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Between foraging and farming: strategic responses to the Holocene Thermal Maximum in Southeast Asia

Published online by Cambridge University Press:  22 August 2018

Marc F. Oxenham*
Affiliation:
School of Archaeology & Anthropology, Banks Building, Australian National University, Linnaeus Way, Acton ACT 2601, Australia
Hiep Hoang Trinh
Affiliation:
Department of Prehistoric Archaeology, Vietnam Institute of Archaeology, 61 Phan Chu Trinh, Hoan Kiem, Hanoi, Vietnam
Anna Willis
Affiliation:
College of Arts, Society & Education, James Cook University, Townsville, QLD 4811, Australia
Rebecca K. Jones
Affiliation:
School of Archaeology & Anthropology, Banks Building, Australian National University, Linnaeus Way, Acton ACT 2601, Australia
Kathryn Domett
Affiliation:
College of Medicine & Dentistry, James Cook University, QLD 4811, Townsville, Australia
Cristina Castillo
Affiliation:
Institute of Archaeology, University College London, 31–34 Gordon Square, London WC1H 0PY, UK
Rachel Wood
Affiliation:
School of Archaeology & Anthropology, Banks Building, Australian National University, Linnaeus Way, Acton ACT 2601, Australia
Peter Bellwood
Affiliation:
School of Archaeology & Anthropology, Banks Building, Australian National University, Linnaeus Way, Acton ACT 2601, Australia
Monica Tromp
Affiliation:
Department of Archaeology, Max Planck Institute for the Science of Human History, Kahlaische Strasse 10, D-07745, Jena, Germany Department of Anatomy, University of Otago, P.O. Box 56, Dunedin 9054, New Zealand
Ainslee Kells
Affiliation:
School of Archaeology & Anthropology, Banks Building, Australian National University, Linnaeus Way, Acton ACT 2601, Australia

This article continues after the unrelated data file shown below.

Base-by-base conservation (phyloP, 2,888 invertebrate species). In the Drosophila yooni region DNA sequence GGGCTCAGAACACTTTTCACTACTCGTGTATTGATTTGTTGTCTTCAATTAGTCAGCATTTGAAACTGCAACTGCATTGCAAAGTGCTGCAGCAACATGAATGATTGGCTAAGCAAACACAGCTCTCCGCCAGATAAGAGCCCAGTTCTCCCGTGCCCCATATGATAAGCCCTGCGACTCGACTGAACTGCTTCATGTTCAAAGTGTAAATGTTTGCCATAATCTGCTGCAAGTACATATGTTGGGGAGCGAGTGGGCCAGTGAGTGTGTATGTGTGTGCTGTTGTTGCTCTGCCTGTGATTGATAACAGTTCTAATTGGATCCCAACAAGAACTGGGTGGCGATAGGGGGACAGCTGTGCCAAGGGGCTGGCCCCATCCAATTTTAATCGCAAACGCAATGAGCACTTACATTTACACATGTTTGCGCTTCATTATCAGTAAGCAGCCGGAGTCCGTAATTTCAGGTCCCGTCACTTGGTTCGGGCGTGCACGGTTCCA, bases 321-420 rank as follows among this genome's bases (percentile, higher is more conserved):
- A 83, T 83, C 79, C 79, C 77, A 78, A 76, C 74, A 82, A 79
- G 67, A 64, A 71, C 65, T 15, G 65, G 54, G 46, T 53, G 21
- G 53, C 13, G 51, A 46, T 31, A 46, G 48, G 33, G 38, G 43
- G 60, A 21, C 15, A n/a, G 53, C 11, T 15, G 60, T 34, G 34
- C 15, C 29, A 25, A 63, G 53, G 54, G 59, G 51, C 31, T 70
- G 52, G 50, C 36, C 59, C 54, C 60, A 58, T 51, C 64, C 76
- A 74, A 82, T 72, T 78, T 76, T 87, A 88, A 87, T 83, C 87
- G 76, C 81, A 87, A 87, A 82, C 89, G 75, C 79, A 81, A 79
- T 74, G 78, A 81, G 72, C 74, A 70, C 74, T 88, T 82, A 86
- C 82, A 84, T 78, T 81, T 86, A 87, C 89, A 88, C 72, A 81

Philip Piper
Affiliation:
School of Archaeology & Anthropology, Banks Building, Australian National University, Linnaeus Way, Acton ACT 2601, Australia
Son Thanh Pham
Affiliation:
C.so Ercole I d'Este 32, Dipartimento di Studi Umanistici, Ferrara University, Via Borsari, 46-44121 Ferrara, Italy
Hirofumi Matsumura
Affiliation:
School of Health Science, Sapporo Medical University, S1W17, Chuoh-ku Sapporo, Hokkaido 060-8556, Japan
Hallie Buckley
Affiliation:
Department of Anatomy, University of Otago, P.O. Box 56, Dunedin 9054, New Zealand
*
*Author for correspondence (Email: marc.oxenham@anu.edu.au)

Abstract

Large, ‘complex’ pre-Neolithic hunter-gatherer communities thrived in southern China and northern Vietnam, contemporaneous with the expansion of farming. Research at Con Co Ngua in Vietnam suggests that such hunter-gatherer populations shared characteristics with early farming communities: high disease loads, pottery, complex mortuary practices and access to stable sources of carbohydrates and protein. The substantive difference was in the use of domesticated plants and animals—effectively representing alternative responses to optimal climatic conditions. The work here suggests that the supposed correlation between farming and a decline in health may need to be reassessed.

Type
Research
Copyright
© Antiquity Publications Ltd, 2018 

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